AOL's hyperlocal site, Patch, has seemed like a bright spot in the news startup landscape. They've been hiring dozens of people all over the country to cover the kind of local news -- city council meetings, high school basketball, etc -- that you used to find in The Paper. With local news outlets suffering from the collapse of their business models, mostly linked to Craiglist competition for classified ads, it seemed like Patch could become an important model for local news.
And that's basically the story line in a New York Times article today about the company, which the headline claimed was "finding progress" where "many have failed." The largely positive tone of the story, though, is undercut by the numbers buried inside it.
Just last year, AOL spent $50 million building out the site to eek out a meager three million unique visitors. The average post, Verne Copytoff wrote, garnered about 100 pageviews and a 500 pageview story was considered "a wild success." For comparison, take a look at Gawker.com, which displays every story's stats. As I write this, the top story on the front page has more than 118,000 pageviews, while a story picked at random is likely to have at least a few thousand views.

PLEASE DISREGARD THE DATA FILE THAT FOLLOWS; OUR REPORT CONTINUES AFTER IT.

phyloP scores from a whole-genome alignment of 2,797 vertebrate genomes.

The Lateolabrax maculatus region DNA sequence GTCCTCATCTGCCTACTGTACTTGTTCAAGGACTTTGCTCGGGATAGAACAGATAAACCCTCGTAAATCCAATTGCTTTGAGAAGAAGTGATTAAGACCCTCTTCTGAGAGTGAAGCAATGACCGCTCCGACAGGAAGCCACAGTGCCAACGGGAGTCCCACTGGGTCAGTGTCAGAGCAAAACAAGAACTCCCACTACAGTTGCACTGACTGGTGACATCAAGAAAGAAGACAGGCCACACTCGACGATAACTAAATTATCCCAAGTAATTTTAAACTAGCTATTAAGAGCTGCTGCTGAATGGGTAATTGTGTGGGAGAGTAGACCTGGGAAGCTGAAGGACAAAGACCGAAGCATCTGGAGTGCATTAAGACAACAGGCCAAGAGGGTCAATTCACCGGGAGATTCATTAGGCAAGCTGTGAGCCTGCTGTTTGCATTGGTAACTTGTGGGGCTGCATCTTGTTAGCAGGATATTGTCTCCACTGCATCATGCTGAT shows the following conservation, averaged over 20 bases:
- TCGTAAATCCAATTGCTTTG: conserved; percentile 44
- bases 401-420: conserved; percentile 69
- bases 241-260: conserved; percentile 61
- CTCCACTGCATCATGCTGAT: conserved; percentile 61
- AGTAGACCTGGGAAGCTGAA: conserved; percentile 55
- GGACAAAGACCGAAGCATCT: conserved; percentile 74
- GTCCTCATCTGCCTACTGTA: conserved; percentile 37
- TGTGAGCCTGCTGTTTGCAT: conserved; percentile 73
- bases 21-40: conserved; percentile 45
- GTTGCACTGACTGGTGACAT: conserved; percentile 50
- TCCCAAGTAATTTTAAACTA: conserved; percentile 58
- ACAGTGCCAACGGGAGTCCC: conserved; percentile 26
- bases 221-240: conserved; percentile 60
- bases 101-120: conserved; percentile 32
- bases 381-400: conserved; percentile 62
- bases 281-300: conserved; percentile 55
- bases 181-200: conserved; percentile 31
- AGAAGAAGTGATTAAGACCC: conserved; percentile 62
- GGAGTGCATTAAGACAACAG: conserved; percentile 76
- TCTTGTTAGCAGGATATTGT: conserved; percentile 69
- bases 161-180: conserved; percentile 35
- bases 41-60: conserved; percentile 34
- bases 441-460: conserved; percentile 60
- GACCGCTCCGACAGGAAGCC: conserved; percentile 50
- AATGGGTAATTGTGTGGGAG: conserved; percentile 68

Granted, as the Times notes, the site's traffic has grown 80 times, but when the baseline numbers are sufficiently small, that's not too difficult, particularly when you hire 800 people.
Given the decline of local newsrooms, I want to root for Patch, but it's unclear to me how one would grow one of these microsites or the network as a whole. Necessarily, the editors have to write for locals, but that means it's difficult for any particular story to catch fire on the wider Internet.
I do have some hope that Patch's structure will allow them to learn and adapt. With 800 experiments in progress, the Patch team will surely find a few local sites that really catch fire. If they can understand and generalize why the good sites are working, they may be able to spread the good ideas around.